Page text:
The Telegraph
Monday , August 4 , 2014
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How to miss a Commonwealth medal

- Poor turf training blamed for Glasgow lawn bowl debacle

Perennial government unconcern, unfavourable conditions and arguably wrong choice of talent cost the Indian lawn bowl contingent, with five medal hopefuls from Jharkhand, a historic feat at the XX Commonwealth Games, which concluded in Glasgow, Scotland, on Sunday.

While the men’s bowling quartet — studded with two players from Ranchi — lost their chances at silver and bronze glory by a whisker, the men’s singles, pairs and triples teams as well as all the women’s teams cut a sorry figure at the prestigious event where Team India otherwise saw a medal rush.

Contrary to earlier Commonwealth outings, the Glasgow games had raised lawn bowl medal hopes given the team’s national performances. Team India coach Madhukant Pathak claimed that unfavourable conditions coupled with dearth of proper training had together dashed a dream.

“In the men’s four category, we reached till the bronze clash, which was unprecedented. But yes, we were hoping to make it to the top eight in all categories, besides bagging at least one medal, which unfortunately did not happen,” he said, adding that the team would come home on August 6.

In the lawn bowl singles, pairs and triples events, the boys ranked 14, 13 and 14, respectively. Similarly, the eves were 12, 10, 9 and 14 in singles, pairs, triples and fours. The only saving grace for this uncommonly played sport was the men’s quartet squad, represented by Kamal Kumar Sharma, Samit Malhotra, Chandan Kumar Singh and Dinesh Kumar, which stood fourth. Chandan and Dinesh are from Ranchi.

“We missed medals by a whisker after storming into the semi-finals thrashing Norfolk Island 26-2. The team was motivated and began well against England. But, rain played spoilsport. We lost 14-12. Against Australia for the third position, we were beaten 15-14. The key to success in such nail-biting matches is to keep nerves steady, but our boys somehow didn’t manage to keep calm,” Pathak mused.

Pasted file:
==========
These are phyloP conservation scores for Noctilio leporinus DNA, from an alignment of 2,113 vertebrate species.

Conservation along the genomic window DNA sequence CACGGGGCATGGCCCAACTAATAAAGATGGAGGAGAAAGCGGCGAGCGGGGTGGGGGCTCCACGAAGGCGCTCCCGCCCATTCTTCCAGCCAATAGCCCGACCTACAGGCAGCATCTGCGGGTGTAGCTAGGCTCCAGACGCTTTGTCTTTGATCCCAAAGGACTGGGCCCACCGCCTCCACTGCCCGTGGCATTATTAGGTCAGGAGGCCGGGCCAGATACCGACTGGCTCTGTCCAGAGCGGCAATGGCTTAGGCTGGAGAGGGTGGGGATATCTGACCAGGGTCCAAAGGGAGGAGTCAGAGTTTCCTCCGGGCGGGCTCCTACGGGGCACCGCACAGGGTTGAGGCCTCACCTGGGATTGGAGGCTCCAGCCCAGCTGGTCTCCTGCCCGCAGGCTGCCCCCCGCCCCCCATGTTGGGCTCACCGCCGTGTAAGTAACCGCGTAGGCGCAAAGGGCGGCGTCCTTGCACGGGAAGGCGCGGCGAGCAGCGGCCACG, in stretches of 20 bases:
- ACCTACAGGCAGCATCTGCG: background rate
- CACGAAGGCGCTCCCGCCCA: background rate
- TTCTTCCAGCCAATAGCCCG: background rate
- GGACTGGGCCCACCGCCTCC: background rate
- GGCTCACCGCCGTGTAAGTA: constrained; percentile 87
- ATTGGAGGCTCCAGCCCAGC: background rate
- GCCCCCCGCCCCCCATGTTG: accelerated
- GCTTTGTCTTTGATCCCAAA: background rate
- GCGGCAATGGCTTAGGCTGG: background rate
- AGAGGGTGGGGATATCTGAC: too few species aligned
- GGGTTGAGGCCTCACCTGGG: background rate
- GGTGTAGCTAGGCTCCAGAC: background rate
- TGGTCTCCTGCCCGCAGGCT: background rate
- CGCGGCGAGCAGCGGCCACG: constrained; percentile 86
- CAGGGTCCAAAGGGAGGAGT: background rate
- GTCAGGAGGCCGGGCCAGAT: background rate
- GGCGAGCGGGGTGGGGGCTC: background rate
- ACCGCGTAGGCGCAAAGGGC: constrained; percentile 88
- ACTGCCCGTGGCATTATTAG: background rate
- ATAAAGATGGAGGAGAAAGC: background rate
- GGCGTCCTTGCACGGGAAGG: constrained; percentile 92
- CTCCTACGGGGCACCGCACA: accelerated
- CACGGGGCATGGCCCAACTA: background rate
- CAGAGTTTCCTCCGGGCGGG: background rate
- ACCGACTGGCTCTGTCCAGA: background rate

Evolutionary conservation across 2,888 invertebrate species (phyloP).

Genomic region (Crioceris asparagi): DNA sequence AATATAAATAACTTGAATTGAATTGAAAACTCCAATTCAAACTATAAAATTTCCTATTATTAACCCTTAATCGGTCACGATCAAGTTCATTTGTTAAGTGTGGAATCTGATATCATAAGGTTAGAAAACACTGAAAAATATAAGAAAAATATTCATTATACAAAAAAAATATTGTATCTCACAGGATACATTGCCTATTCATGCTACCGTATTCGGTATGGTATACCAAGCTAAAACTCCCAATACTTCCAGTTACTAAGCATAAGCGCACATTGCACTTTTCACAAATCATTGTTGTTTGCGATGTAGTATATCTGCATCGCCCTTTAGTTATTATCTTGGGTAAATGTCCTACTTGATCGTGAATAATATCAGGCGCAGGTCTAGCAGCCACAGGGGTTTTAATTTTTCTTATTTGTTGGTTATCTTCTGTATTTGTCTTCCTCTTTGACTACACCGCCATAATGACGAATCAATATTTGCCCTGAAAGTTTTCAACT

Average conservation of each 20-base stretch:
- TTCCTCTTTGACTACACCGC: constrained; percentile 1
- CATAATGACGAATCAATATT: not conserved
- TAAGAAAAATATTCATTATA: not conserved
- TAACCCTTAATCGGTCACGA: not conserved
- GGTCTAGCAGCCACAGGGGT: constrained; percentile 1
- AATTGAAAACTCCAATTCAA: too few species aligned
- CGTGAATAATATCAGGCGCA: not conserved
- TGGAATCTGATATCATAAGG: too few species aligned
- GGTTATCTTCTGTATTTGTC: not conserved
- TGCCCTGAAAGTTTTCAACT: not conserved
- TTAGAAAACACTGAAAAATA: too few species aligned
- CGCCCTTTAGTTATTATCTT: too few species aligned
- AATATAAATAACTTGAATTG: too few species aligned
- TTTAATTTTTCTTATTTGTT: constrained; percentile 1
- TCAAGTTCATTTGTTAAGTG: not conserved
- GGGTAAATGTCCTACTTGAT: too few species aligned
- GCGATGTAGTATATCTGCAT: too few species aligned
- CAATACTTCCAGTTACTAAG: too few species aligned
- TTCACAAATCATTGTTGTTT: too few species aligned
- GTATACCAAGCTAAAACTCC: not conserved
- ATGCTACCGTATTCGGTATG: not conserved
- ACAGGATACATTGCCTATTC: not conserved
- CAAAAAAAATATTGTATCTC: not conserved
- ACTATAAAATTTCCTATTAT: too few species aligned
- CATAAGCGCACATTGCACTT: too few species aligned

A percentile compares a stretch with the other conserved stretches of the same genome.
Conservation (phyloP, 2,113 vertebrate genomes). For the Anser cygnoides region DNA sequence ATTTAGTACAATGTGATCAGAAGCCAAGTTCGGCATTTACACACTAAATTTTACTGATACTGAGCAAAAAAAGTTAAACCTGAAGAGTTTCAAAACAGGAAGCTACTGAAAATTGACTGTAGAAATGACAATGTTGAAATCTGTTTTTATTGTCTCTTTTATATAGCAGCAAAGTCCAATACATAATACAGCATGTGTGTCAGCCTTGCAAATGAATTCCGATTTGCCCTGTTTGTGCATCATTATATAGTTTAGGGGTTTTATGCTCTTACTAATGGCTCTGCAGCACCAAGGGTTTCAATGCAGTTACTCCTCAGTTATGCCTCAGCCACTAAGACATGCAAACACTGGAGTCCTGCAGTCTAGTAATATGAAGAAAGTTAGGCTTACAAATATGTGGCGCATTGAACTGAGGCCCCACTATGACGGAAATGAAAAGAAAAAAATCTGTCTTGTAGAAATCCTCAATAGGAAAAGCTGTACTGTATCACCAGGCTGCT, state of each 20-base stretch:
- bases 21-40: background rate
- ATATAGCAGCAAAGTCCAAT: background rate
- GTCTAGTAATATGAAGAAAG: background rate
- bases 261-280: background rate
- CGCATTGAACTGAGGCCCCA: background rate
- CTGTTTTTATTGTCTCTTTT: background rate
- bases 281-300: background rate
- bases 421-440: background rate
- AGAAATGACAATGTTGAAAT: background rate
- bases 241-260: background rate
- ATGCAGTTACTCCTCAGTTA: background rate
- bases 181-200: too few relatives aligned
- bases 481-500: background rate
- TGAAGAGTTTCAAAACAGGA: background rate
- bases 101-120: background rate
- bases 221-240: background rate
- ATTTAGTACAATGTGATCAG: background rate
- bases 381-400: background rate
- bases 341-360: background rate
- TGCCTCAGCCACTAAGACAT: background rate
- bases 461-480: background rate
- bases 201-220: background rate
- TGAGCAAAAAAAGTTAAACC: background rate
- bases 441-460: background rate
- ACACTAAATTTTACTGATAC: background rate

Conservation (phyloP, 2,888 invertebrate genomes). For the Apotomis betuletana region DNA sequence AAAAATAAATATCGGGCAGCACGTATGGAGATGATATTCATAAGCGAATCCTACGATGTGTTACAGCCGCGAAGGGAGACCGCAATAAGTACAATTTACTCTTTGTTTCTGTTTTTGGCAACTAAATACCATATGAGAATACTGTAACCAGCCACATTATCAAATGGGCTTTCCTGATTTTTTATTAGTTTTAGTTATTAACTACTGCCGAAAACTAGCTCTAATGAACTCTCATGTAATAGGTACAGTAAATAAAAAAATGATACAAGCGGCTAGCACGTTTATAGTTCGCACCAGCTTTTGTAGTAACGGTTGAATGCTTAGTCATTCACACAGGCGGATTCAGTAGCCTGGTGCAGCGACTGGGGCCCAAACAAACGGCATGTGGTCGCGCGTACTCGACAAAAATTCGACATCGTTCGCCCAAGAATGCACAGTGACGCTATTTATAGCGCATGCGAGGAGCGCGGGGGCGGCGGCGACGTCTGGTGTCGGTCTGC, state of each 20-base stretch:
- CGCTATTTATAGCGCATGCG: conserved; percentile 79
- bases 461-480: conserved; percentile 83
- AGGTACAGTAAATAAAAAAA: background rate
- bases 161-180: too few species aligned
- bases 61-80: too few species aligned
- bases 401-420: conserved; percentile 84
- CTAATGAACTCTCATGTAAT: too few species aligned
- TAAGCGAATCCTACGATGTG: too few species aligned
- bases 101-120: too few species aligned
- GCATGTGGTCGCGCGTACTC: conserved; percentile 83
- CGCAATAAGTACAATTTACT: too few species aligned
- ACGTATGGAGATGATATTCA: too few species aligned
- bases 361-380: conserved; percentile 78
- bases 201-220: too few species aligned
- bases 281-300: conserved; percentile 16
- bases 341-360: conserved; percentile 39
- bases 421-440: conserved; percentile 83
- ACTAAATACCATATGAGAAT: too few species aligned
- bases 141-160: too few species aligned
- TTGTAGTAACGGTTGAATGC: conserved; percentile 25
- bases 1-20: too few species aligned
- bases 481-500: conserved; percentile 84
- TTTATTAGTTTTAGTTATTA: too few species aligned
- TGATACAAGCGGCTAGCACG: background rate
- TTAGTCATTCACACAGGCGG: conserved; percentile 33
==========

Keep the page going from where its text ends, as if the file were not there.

In no uncertain terms, he also blamed playing conditions back home. “As I had said earlier, it was our first tryst with grass turf and extreme temperatures. The boys and girls, who always play on synthetic turf, had just three months of training on grass. Besides, our athletes slept on floors and received a food allowance of only Rs 180 a day from the government during the training. What nutrition can you afford at Rs 180?” the coach asked.

Most importantly, he added, the teams had played in no international meet in the past four years expect for the 9th Asian Lawn Bowls Championship in Kuala Lumpur in 2012. “All these things matter if you want athletes in fine fettle. Despite the odds, our boys have won the heart of the world’s bowling fraternity.”

Pathak maintained that as long as Union and state governments do not give the game of lawn bowl the respect it deserves, winning medals would remain a difficult proposition. “Challenges big and small notwithstanding, our players pursue the game because of sheer passion. Training and jobs are hard to get,” he added.

Some senior national players, on the other hand, criticised poor selection for the Commonwealth Games.

“The team was selected in haste and without trials. People running the organisation formed a cosy club of their favourites and went medal-hunting at the CWG. Prime talents were left behind. I have represented Jharkhand since the inception of this game here and have a record of clinching medal at every level. I was left out without any apparent reason. I took a break from training with permission and had gone home to Dhanbad. By the time I returned, the team had left for Glasgow,” said national-level lawn bowler Farzana Khan.

Another player, requesting anonymity, agreed. “Some people in the team were burden and see how they have performed,” she said.

Pathak denied the allegations. “The team was selected through a three-phase selection camp held in Ranchi,” he signed off.

What all should the state do to groom lawn bowl players?


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